- Today in interdisciplinary skirmishes: Simon Critchley remembers his teacher Frank Cioffi, whose philosophy had scientism in its crosshairs. “His concern was with the relation between the causal explanations offered by science and the kinds of humanistic description we find, say, in the novels of Dickens or Dostoevsky, or in the sociological writings of Erving Goffman and David Riesman. His quest was to try and clarify the occasions when a scientific explanation was appropriate and when it was not, and we need instead a humanistic remark. His conviction was that our confusions about science and the humanities had wide-ranging and malign societal consequences.”
- Paper is obsolete. Paper is wasteful and silly. And pages! Pages are ridiculous. The future of books is glass. Say it with me: the future belongs to glass.
- Garth Greenwell read Michael Nava’s The Little Death, a mystery novel with a gay Latino hero from an immigrant family in California’s Central Valley: “Henry Rios is a defense attorney whose hardboiled bona fides—world-weariness, wit, a penchant for erotic entanglement—are accompanied by a hyper-attentiveness to class and a commitment to the poor. In a genre that had used queer people primarily as figures of ridicule and contempt, the Rios books offer a vista on gay lives extending from the closet-lined corridors of power to cruising parks and leather bars.”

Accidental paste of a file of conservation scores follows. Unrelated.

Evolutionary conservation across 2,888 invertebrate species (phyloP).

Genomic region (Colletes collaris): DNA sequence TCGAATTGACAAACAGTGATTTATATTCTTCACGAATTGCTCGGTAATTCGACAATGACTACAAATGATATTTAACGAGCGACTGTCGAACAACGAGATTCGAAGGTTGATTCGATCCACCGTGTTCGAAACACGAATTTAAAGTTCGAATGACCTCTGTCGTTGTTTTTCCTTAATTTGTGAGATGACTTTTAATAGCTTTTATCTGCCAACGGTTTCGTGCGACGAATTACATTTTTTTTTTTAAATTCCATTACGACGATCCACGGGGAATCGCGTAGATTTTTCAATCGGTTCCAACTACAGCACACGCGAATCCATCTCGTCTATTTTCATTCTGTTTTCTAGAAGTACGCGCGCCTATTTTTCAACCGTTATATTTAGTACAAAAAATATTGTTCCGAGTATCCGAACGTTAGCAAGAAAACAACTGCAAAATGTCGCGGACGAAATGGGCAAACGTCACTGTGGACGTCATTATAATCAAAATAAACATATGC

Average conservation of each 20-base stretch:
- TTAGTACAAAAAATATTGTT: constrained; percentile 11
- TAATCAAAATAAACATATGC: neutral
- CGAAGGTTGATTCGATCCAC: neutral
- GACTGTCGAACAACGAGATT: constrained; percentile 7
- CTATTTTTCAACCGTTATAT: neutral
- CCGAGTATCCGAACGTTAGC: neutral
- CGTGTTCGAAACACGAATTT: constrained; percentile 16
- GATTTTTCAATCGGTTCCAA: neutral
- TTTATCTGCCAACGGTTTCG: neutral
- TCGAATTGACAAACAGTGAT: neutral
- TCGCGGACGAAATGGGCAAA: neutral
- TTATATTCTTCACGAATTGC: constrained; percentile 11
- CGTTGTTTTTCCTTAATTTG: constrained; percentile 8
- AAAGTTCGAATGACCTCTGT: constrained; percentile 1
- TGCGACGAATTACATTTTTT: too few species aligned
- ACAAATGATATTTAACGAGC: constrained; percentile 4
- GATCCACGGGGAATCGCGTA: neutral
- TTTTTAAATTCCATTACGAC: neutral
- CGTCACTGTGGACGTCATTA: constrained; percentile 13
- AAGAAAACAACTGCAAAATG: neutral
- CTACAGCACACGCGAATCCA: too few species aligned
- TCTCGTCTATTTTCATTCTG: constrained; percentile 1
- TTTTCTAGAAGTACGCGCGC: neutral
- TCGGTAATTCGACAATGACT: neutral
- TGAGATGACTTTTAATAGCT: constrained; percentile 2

- The Paris Review Parisians didn’t fare too well this summer in New York Media Softball League. But you know who did? The High Times. They beat us. They beat pretty much everyone. “The Bonghitters remain an industry powerhouse. They’re the defending league champions … and they’ve been blazing through opponents since forming in 1991 … For the Bonghitters, the first key to winning is showing up.” The second key is getting stoned.
November 30, 2014 | by Dan Piepenbring
“I am writing from a place you have never been, / Where the trains don’t run, and planes / Don’t land … ” Remembering Mark Strand.
Justin Taylor talks to Shelly Oria about her new book, New York 1 Tel Aviv 0. “What I’m trying to do, not only as a writer but as a human—is challenge this idea of either-or, hang out a bit in the in-between space.”
Paul Muldoon rereads his first book of poetry, 1971’s Knowing My Place …
… And Alec Soth annotates his monograph Niagara, including new photographs.
“You can look at a piece of mine and think that it’s a benign exploration, but I like to think there’s an edge underneath it all in terms of certain commentaries on relationships.” An interview with Gladys Nilsson.
August 22, 2014 | by The Paris Review